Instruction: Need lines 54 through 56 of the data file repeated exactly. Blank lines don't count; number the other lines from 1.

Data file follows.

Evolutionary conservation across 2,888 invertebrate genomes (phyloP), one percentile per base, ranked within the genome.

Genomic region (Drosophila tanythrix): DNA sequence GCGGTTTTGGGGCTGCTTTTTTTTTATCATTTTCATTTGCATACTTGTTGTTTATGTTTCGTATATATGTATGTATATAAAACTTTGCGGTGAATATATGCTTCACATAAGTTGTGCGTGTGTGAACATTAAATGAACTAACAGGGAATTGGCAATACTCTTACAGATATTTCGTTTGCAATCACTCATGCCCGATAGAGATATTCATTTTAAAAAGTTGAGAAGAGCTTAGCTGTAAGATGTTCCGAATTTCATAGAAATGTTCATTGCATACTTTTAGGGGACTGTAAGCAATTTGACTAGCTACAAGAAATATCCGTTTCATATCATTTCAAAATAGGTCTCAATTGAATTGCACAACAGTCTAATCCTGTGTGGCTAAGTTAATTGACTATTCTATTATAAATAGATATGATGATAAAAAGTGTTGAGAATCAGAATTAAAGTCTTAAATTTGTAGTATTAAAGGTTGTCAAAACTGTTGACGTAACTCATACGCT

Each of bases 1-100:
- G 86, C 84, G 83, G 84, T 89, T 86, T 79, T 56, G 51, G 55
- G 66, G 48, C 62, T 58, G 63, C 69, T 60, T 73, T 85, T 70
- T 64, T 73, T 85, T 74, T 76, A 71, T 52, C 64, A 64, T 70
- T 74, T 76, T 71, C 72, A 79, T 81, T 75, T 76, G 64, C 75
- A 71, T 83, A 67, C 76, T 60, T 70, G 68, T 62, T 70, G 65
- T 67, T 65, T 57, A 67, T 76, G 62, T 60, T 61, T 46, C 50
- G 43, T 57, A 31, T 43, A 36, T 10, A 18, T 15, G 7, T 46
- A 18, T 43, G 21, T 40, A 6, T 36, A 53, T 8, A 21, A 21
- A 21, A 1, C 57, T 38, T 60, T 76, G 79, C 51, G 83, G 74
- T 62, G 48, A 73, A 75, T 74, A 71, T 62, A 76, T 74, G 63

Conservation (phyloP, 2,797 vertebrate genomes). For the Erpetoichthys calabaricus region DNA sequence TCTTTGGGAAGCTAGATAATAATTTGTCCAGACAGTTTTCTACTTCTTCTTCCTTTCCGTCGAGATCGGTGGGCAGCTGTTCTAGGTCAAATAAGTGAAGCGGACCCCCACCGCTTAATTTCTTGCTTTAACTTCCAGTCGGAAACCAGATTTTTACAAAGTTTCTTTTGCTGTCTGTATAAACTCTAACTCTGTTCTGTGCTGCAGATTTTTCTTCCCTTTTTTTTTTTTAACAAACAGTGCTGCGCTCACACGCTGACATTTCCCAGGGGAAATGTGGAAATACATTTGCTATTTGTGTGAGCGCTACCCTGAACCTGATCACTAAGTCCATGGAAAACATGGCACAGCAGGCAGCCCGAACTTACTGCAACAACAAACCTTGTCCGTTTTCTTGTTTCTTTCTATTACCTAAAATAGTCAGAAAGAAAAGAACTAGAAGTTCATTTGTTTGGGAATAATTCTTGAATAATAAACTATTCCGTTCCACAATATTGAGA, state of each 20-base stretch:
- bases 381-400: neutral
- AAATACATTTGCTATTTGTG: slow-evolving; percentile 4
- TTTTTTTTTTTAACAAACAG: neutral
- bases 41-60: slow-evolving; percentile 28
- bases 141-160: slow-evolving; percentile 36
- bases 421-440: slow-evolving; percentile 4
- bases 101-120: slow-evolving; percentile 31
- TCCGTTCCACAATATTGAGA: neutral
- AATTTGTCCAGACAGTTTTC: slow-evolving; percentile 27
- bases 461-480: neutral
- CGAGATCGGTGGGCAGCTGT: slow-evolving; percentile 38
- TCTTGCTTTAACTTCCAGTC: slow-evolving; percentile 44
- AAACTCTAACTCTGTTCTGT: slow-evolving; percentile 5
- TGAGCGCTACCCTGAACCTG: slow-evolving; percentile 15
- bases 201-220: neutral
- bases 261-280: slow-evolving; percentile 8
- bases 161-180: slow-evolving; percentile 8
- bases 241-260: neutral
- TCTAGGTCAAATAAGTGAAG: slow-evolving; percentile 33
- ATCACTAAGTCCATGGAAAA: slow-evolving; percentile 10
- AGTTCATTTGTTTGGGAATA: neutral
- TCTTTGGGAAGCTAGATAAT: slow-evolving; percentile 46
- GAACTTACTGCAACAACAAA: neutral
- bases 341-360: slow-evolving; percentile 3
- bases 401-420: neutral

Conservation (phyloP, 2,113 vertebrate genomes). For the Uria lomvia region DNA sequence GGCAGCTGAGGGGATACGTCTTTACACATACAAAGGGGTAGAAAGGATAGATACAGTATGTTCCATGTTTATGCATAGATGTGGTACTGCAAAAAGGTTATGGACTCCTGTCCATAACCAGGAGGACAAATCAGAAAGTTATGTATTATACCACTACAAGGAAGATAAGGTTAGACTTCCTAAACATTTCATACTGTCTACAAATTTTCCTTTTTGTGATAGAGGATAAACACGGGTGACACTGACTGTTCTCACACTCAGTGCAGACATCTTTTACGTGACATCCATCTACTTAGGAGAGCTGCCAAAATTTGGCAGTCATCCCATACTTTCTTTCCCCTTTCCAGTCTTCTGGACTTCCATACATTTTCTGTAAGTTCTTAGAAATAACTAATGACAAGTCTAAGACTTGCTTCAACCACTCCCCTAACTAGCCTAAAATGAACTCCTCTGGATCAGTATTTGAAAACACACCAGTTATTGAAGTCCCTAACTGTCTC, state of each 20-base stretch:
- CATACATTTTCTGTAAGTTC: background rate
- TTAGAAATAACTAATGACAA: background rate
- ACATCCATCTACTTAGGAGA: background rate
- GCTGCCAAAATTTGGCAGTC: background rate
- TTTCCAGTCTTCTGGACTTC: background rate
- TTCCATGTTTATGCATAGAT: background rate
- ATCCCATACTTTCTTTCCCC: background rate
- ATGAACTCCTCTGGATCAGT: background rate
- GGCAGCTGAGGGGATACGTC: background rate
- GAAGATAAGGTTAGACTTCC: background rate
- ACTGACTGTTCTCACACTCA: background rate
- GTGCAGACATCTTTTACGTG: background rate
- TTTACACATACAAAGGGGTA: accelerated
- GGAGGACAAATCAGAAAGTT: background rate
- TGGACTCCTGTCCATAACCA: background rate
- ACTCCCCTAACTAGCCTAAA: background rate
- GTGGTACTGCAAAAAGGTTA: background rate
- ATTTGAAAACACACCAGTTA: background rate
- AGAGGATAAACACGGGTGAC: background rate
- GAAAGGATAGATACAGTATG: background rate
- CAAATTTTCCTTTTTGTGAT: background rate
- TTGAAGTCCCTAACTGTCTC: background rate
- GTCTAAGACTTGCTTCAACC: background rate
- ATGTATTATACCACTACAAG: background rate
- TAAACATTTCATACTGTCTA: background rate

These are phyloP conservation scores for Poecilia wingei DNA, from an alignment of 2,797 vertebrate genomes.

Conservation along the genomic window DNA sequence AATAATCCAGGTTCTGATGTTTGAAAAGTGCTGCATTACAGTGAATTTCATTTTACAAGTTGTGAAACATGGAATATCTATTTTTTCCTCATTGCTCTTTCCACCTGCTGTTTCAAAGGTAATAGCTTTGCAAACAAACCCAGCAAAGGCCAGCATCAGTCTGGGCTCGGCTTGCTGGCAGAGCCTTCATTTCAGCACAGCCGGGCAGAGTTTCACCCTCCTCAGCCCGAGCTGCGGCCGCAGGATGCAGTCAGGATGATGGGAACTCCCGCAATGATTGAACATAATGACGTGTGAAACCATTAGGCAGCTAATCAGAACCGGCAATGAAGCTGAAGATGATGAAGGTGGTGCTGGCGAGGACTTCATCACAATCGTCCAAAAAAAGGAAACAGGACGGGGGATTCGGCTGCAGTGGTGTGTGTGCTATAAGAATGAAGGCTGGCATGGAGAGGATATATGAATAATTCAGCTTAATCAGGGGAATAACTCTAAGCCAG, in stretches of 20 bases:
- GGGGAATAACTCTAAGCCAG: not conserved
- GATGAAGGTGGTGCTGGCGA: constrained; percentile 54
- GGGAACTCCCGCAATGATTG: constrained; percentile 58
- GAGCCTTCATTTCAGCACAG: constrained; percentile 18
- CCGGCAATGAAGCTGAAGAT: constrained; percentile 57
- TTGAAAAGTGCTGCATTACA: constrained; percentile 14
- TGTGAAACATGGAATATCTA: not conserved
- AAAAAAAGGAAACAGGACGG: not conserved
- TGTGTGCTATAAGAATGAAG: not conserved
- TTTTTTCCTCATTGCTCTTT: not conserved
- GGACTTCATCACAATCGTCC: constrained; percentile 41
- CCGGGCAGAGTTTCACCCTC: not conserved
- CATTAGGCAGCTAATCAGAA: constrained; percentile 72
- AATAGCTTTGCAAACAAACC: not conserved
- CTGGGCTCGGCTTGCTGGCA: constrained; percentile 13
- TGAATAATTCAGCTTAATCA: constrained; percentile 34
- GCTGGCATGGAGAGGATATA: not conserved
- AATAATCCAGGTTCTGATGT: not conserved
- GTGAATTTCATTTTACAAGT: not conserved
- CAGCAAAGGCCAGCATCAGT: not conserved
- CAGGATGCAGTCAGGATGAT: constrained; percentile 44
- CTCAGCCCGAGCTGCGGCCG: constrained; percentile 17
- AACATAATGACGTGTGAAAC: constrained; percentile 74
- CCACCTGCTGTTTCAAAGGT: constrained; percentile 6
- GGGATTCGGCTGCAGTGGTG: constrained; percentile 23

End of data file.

- GGAGGACAAATCAGAAAGTT: background rate
- TGGACTCCTGTCCATAACCA: background rate
- ACTCCCCTAACTAGCCTAAA: background rate